Hall of Famer a former resident of Paramus
Ira Rubin, a mathematician, computer programmer and former Paramus resident who played bridge at the highest level for four decades and was regarded as one of the great theorists of the game died Wednesday.
He was 82 and resided most recently in an assisted living center in Edison.
The bespectacled, 6-foot-3 Mr. Rubin was known in the tournament bridge world as The Beast for his fiery intensity and, "according to some, he embraced that nickname," said Brent Manley, editor of the Bridge Bulletin, the periodical of the American Contract Bridge League.
Mr. Rubin, who racked up more than 500 mentions in The New York Times' authoritative bridge column, entered the league's Hall of Fame in 2000 on the strength of 19 national titles and one world title. The latter occurred in 1976. He was captain of the six-member U.S. team that defeated the legendary Italian Blue squad for the Bermuda Bowl, the card game's version of the Vince Lombardi Trophy.
After returning home from Monte Carlo, where the 60-hour competition was waged, Mr. Rubin was asked by a Record reporter to discuss the keys to the Americans' victory.
"One of the good reasons was I was on the team," he said.
Another master, Alan Sontag, wrote in his 2003 memoir, "The Bridge Bum: My Life and Play," that Mr. Rubin "was a terror to play with and against."
"When his partner made a mistake at the table, he rattled windows with his screams," Sontag wrote, "yet he was most generous with his praise when a hand was played well."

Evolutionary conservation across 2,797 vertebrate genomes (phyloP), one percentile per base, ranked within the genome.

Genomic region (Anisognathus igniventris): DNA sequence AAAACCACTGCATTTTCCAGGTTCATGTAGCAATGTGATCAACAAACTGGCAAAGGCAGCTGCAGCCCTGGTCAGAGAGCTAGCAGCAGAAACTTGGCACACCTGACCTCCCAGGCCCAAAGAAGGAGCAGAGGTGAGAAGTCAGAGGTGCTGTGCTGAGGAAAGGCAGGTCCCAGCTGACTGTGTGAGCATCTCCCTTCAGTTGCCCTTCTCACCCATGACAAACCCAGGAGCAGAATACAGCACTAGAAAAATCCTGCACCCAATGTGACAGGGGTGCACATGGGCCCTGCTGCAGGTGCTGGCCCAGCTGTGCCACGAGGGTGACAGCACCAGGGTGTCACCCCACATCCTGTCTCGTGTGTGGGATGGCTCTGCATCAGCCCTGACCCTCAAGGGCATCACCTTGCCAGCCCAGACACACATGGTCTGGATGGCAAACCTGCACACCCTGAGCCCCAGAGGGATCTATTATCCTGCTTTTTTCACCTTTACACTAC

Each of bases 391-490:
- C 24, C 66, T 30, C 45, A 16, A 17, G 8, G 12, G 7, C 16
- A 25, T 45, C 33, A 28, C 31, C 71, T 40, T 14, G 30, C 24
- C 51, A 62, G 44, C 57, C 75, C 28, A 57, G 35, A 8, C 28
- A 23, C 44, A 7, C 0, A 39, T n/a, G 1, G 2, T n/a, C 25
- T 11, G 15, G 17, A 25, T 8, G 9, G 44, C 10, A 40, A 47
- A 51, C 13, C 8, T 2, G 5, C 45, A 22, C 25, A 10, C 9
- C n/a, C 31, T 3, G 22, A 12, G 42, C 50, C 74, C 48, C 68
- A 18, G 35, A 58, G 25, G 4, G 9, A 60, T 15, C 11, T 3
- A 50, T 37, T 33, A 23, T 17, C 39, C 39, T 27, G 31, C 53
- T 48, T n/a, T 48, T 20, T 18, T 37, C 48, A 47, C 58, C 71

Mr. Rubin, who gave up his career in his late 30s to focus on bridge, considered bidding skills paramount and sometimes forced a prospective partner to memorize a three-page list of rigid bidding conventions. "He created three or four bidding tools that are still popularly used today," Manley said.
The only child of a civil engineer father and a science teacher mother neither of whom played bridge Mr. Rubin learned the game at age 7 from German refugees during a Lake Placid vacation. He began playing in tournaments while attending Bronx High School of Science. He studied electrical engineering and math, among other demanding subjects, at New York University
, from which he received bachelor's and master's degrees.
Mr. Rubin was able to leave his career "to pursue his passion" because of his wife's work as a speech pathologist, said his son Eric. Family vacations were planned in conjunction with out-of-town tournaments. Mr. Rubin also played at the Cavendish Bridge Club in Manhattan and taught the game at the master level, but never played socially.
His rewards were fame and notoriety rather than money.
Eric Rubin described his father as an "eccentric genius" and "not a small-talk kind of guy."
"He loved a few things," the son said. "He loved bridge, he loved mathematics and he loved his association with the Bronx High School of Science."
Eric Rubin acknowledged his father's strident reputation. "He felt the game was about bidding and put together a strategy that was very complex, and he made his partners learn it," he said.
Mr. Rubin became far less intimidating, and more lovable, in his later years. "In the twilight of his |life he took great pride in his four grandchildren," Eric said. "Before that, it was bridge, bridge and bridge."
Ira Rubin, who lived in Paramus for 35 years and in Fair Lawn before that, is survived by his children, Loribeth Kimmel, Eric Rubin and Jeffrey Rubin, and his former wife, Harriet Rubin.
Graveside services, under the direction of Eden Memorial Chapels, will be held today at 12:30 p.m. at Mount Moriah Cemetery in Fairview. Email: firstname.lastname@example.org